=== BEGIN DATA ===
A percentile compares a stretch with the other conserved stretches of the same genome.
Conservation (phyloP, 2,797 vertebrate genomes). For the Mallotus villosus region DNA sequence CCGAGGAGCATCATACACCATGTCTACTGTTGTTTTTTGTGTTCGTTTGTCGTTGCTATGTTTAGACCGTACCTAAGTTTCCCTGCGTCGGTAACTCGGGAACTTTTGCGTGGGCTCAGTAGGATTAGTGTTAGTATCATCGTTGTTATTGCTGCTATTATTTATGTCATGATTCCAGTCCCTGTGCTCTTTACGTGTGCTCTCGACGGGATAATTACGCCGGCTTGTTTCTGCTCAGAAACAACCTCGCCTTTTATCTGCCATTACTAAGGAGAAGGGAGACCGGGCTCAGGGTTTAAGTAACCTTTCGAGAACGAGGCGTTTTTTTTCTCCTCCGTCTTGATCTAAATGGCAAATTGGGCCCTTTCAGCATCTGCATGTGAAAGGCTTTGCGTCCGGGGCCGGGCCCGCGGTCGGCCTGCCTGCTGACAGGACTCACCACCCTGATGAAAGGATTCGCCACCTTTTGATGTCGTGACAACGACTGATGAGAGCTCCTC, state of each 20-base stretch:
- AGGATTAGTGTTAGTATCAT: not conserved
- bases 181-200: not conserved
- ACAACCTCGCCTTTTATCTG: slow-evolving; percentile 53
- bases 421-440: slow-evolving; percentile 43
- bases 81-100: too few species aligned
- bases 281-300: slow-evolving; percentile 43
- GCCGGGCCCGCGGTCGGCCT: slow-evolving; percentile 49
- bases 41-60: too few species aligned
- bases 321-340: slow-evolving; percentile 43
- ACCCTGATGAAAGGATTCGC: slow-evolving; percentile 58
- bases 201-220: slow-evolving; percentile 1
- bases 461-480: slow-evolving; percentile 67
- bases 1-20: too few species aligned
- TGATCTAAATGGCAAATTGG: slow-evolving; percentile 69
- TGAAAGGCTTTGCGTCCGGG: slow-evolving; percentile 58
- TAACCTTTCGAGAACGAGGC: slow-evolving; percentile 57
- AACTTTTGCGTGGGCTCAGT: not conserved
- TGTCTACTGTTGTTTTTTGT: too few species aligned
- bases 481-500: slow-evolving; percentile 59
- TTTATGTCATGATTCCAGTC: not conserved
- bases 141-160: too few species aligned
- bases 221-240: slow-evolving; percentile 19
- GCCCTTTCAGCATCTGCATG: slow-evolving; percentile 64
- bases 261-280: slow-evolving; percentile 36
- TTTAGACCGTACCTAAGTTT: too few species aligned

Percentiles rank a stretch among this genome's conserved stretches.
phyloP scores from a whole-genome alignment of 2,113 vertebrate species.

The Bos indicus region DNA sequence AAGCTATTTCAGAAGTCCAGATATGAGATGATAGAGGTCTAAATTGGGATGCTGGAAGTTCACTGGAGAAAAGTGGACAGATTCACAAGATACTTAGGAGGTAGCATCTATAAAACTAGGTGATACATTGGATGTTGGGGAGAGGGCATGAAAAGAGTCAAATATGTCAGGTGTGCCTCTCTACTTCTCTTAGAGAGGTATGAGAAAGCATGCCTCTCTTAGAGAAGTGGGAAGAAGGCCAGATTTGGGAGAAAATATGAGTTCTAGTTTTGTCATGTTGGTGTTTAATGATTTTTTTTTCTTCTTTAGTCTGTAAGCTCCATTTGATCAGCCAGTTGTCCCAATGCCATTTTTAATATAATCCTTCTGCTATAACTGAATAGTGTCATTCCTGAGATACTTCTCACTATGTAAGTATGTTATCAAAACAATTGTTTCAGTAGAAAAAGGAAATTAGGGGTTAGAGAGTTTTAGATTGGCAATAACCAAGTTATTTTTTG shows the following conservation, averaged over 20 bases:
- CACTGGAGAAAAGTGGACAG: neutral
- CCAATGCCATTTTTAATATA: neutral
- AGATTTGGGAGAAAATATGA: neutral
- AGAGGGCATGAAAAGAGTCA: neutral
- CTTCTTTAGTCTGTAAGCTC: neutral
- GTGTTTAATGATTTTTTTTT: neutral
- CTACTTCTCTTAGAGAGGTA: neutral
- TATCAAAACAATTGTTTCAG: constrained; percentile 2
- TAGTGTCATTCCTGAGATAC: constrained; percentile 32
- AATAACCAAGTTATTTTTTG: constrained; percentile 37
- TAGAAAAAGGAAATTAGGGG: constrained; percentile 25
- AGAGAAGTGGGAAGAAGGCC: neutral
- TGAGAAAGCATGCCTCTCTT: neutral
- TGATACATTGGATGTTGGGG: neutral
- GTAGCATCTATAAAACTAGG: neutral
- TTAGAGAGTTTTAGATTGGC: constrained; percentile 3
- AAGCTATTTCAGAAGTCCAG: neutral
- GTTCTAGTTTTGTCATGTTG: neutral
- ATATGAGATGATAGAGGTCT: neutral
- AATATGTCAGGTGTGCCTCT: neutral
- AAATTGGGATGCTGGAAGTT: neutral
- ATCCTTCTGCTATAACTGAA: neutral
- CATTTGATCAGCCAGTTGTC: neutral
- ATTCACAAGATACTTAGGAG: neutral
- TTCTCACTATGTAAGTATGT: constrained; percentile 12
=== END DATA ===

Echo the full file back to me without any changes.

A percentile compares a stretch with the other conserved stretches of the same genome.
Conservation (phyloP, 2,797 vertebrate genomes). For the Mallotus villosus region DNA sequence CCGAGGAGCATCATACACCATGTCTACTGTTGTTTTTTGTGTTCGTTTGTCGTTGCTATGTTTAGACCGTACCTAAGTTTCCCTGCGTCGGTAACTCGGGAACTTTTGCGTGGGCTCAGTAGGATTAGTGTTAGTATCATCGTTGTTATTGCTGCTATTATTTATGTCATGATTCCAGTCCCTGTGCTCTTTACGTGTGCTCTCGACGGGATAATTACGCCGGCTTGTTTCTGCTCAGAAACAACCTCGCCTTTTATCTGCCATTACTAAGGAGAAGGGAGACCGGGCTCAGGGTTTAAGTAACCTTTCGAGAACGAGGCGTTTTTTTTCTCCTCCGTCTTGATCTAAATGGCAAATTGGGCCCTTTCAGCATCTGCATGTGAAAGGCTTTGCGTCCGGGGCCGGGCCCGCGGTCGGCCTGCCTGCTGACAGGACTCACCACCCTGATGAAAGGATTCGCCACCTTTTGATGTCGTGACAACGACTGATGAGAGCTCCTC, state of each 20-base stretch:
- AGGATTAGTGTTAGTATCAT: not conserved
- bases 181-200: not conserved
- ACAACCTCGCCTTTTATCTG: slow-evolving; percentile 53
- bases 421-440: slow-evolving; percentile 43
- bases 81-100: too few species aligned
- bases 281-300: slow-evolving; percentile 43
- GCCGGGCCCGCGGTCGGCCT: slow-evolving; percentile 49
- bases 41-60: too few species aligned
- bases 321-340: slow-evolving; percentile 43
- ACCCTGATGAAAGGATTCGC: slow-evolving; percentile 58
- bases 201-220: slow-evolving; percentile 1
- bases 461-480: slow-evolving; percentile 67
- bases 1-20: too few species aligned
- TGATCTAAATGGCAAATTGG: slow-evolving; percentile 69
- TGAAAGGCTTTGCGTCCGGG: slow-evolving; percentile 58
- TAACCTTTCGAGAACGAGGC: slow-evolving; percentile 57
- AACTTTTGCGTGGGCTCAGT: not conserved
- TGTCTACTGTTGTTTTTTGT: too few species aligned
- bases 481-500: slow-evolving; percentile 59
- TTTATGTCATGATTCCAGTC: not conserved
- bases 141-160: too few species aligned
- bases 221-240: slow-evolving; percentile 19
- GCCCTTTCAGCATCTGCATG: slow-evolving; percentile 64
- bases 261-280: slow-evolving; percentile 36
- TTTAGACCGTACCTAAGTTT: too few species aligned

Percentiles rank a stretch among this genome's conserved stretches.
phyloP scores from a whole-genome alignment of 2,113 vertebrate species.

The Bos indicus region DNA sequence AAGCTATTTCAGAAGTCCAGATATGAGATGATAGAGGTCTAAATTGGGATGCTGGAAGTTCACTGGAGAAAAGTGGACAGATTCACAAGATACTTAGGAGGTAGCATCTATAAAACTAGGTGATACATTGGATGTTGGGGAGAGGGCATGAAAAGAGTCAAATATGTCAGGTGTGCCTCTCTACTTCTCTTAGAGAGGTATGAGAAAGCATGCCTCTCTTAGAGAAGTGGGAAGAAGGCCAGATTTGGGAGAAAATATGAGTTCTAGTTTTGTCATGTTGGTGTTTAATGATTTTTTTTTCTTCTTTAGTCTGTAAGCTCCATTTGATCAGCCAGTTGTCCCAATGCCATTTTTAATATAATCCTTCTGCTATAACTGAATAGTGTCATTCCTGAGATACTTCTCACTATGTAAGTATGTTATCAAAACAATTGTTTCAGTAGAAAAAGGAAATTAGGGGTTAGAGAGTTTTAGATTGGCAATAACCAAGTTATTTTTTG shows the following conservation, averaged over 20 bases:
- CACTGGAGAAAAGTGGACAG: neutral
- CCAATGCCATTTTTAATATA: neutral
- AGATTTGGGAGAAAATATGA: neutral
- AGAGGGCATGAAAAGAGTCA: neutral
- CTTCTTTAGTCTGTAAGCTC: neutral
- GTGTTTAATGATTTTTTTTT: neutral
- CTACTTCTCTTAGAGAGGTA: neutral
- TATCAAAACAATTGTTTCAG: constrained; percentile 2
- TAGTGTCATTCCTGAGATAC: constrained; percentile 32
- AATAACCAAGTTATTTTTTG: constrained; percentile 37
- TAGAAAAAGGAAATTAGGGG: constrained; percentile 25
- AGAGAAGTGGGAAGAAGGCC: neutral
- TGAGAAAGCATGCCTCTCTT: neutral
- TGATACATTGGATGTTGGGG: neutral
- GTAGCATCTATAAAACTAGG: neutral
- TTAGAGAGTTTTAGATTGGC: constrained; percentile 3
- AAGCTATTTCAGAAGTCCAG: neutral
- GTTCTAGTTTTGTCATGTTG: neutral
- ATATGAGATGATAGAGGTCT: neutral
- AATATGTCAGGTGTGCCTCT: neutral
- AAATTGGGATGCTGGAAGTT: neutral
- ATCCTTCTGCTATAACTGAA: neutral
- CATTTGATCAGCCAGTTGTC: neutral
- ATTCACAAGATACTTAGGAG: neutral
- TTCTCACTATGTAAGTATGT: constrained; percentile 12